“Hi, which sleeve do you want me to roll up?” is a phrase I hope certain Mets will be saying to a medical professional in short order. We’ve come too far not to get to this season in the best shape of our lives.

Hi baseball. You’re not as ideal as you could be, but, even in the best of times, you never were. We’re on board for the duration, however. We always are. The Mets start playing pretend games Saturday. Let’s do this thing.

Warm up for the first broadcasts of the preseason by listening to Jeff Hysen and me mull over a few spring things on National League Town.

4 comments to Hi and Mighty Glad to See You

  • open the gates

    Recidivists are a fascinating crew. A very few succeed beyond anyone’s expectations (Rusty Staub, Lee Mazzilli). Some are incredibly disappointing (David Cone, Roger Cedeno, Jose Reyes). Some make you wonder why anyone bothered (Kevin McReynolds, Bobby Bonilla). But most are basically more of the same, if a somewhat older version. The three recidivists the Mets grabbed this time – Shreve, Fargas, and Reynolds – are a good gamble for the Mets. These guys are all role players who played their role well with the Mets previously, and are not being asked to be stars. It’s a savvy, yet unsexy move for the Mets, and it shows that the current bosses are more interested in building a good team than in making a splash. That’s a good sign moving forward.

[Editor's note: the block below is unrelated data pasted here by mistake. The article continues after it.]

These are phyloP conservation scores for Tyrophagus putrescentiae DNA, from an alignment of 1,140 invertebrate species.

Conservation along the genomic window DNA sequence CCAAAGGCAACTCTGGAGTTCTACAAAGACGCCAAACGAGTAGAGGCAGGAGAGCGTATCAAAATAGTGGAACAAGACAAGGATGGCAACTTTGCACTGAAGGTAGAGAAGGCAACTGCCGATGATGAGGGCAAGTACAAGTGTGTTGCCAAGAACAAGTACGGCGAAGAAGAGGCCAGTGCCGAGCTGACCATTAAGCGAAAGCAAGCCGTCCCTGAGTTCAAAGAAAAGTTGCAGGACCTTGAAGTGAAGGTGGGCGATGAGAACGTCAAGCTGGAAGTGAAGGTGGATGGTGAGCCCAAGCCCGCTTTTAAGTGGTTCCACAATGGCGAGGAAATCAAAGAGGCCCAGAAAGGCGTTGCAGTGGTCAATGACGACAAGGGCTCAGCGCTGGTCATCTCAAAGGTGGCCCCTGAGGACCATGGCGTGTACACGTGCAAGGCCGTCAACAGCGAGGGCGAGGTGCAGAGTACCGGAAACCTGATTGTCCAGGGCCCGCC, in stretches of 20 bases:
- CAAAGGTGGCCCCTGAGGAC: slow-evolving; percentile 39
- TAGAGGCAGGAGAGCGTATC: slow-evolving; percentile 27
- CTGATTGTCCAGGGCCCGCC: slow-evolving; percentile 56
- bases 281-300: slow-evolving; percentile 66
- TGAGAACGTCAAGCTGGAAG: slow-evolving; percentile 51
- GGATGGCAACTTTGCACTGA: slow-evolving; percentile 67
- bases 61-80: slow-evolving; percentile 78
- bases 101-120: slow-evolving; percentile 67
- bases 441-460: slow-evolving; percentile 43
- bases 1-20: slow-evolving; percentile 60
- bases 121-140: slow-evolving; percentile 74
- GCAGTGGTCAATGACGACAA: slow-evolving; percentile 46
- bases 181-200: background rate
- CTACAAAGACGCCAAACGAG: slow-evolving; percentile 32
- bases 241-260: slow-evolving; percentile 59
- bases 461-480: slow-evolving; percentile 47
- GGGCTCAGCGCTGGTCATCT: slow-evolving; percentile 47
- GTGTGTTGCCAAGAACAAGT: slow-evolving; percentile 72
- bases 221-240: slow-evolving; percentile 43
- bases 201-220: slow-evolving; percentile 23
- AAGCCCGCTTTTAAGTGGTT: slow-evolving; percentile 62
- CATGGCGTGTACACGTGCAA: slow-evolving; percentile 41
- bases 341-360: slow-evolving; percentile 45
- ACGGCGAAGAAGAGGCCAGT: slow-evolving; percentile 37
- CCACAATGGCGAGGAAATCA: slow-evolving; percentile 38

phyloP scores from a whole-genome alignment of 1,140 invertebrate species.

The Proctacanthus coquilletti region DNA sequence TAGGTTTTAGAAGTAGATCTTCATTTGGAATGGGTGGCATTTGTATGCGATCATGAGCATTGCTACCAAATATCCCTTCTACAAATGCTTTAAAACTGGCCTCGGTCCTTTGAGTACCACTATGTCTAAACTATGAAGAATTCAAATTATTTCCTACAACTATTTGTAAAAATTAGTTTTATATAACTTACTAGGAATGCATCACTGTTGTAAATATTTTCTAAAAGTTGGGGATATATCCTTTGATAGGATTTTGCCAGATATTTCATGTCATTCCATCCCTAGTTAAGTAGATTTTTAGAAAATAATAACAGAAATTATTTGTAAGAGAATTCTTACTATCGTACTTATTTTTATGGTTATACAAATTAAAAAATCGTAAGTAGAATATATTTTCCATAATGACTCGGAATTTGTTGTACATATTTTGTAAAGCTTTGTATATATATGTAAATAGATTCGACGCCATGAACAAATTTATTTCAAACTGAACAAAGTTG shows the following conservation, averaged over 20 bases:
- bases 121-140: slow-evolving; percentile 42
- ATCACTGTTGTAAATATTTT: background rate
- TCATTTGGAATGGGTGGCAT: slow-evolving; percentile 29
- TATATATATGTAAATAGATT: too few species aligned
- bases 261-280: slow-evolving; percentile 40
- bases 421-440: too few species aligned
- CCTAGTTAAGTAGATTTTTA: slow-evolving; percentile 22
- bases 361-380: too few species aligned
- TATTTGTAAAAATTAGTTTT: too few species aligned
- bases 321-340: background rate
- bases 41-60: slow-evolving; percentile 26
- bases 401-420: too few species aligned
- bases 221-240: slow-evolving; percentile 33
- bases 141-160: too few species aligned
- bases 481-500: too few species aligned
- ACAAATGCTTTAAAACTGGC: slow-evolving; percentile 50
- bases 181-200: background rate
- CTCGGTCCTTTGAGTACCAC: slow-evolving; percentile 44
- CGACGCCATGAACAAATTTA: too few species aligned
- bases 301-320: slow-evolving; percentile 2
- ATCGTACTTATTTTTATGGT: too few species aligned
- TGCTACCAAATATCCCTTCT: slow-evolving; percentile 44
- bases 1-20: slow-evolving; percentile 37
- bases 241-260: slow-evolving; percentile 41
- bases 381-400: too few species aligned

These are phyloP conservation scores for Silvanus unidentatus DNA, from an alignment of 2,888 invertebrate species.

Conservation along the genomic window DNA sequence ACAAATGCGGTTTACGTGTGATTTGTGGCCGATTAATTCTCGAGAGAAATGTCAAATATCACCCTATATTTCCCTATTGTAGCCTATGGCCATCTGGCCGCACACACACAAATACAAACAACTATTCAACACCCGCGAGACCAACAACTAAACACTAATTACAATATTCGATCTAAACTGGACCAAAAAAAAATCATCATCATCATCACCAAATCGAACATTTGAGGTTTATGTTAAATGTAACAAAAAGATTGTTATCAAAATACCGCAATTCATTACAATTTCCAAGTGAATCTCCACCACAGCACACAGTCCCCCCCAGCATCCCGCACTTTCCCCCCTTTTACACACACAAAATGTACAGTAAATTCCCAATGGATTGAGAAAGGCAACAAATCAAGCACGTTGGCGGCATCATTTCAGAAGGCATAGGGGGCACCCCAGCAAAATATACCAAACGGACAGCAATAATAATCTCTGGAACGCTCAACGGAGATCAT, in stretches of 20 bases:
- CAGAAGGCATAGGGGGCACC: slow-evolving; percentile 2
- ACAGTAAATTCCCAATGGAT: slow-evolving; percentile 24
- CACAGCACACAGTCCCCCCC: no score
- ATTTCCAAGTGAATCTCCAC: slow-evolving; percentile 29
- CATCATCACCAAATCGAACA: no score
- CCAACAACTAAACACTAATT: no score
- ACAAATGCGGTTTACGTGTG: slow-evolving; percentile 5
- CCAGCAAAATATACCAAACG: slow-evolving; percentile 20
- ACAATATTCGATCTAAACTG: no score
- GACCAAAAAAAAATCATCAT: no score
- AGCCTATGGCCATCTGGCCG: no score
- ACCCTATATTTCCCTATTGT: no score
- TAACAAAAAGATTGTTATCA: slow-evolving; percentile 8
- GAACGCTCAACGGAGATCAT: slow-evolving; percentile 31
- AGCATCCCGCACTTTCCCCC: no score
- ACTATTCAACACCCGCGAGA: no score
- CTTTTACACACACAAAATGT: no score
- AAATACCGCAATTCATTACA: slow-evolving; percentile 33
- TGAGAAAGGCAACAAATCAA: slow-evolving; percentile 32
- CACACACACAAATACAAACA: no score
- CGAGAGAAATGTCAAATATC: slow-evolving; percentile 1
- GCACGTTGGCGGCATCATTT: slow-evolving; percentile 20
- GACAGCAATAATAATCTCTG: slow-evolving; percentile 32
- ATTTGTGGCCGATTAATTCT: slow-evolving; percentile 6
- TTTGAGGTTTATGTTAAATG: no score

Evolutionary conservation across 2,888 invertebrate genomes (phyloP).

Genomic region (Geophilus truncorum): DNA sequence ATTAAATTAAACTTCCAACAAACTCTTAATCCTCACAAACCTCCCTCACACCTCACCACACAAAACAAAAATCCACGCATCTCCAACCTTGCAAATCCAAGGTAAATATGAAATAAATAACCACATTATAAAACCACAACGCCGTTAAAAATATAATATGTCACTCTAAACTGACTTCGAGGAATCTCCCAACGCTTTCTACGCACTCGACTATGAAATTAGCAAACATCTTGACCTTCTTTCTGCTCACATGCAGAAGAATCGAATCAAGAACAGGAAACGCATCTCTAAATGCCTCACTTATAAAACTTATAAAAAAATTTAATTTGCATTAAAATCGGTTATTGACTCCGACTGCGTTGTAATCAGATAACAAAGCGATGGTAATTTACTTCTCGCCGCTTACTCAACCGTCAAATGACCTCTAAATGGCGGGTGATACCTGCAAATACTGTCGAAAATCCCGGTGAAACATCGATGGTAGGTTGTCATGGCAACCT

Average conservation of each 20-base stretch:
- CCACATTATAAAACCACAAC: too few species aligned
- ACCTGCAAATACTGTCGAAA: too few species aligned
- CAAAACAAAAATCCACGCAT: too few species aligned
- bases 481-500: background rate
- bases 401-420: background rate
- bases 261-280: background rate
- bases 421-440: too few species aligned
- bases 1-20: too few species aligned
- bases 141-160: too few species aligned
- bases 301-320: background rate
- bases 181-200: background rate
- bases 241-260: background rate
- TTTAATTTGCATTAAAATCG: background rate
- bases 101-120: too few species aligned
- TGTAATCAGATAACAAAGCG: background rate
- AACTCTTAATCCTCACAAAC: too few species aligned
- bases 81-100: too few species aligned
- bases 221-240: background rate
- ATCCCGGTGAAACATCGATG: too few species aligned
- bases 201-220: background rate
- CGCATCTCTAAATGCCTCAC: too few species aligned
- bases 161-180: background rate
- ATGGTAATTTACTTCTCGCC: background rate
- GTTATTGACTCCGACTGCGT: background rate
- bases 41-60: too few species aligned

• Seth

    I guess Seaver was a recidivist, too. It probably worked out OK, before the Mets messed it up.

  • Was Proxy

    Listening tonight…. Great to hear Gary back. Great to see the “new” Mets CRUSH a HR on the first pitch, and then THREE HRs early in the game. An auspicious beginning. GREAT to be an early season Mets fan…. Holding out hope we’re still doing well in June.

  • BlackCountryMet

    Last night (Sunday)i did what i do almost every Sunday evening roughly 18:00 – 21:00 Mid March to late Sept and watched the Mets play ‘ball. Bloody great :-)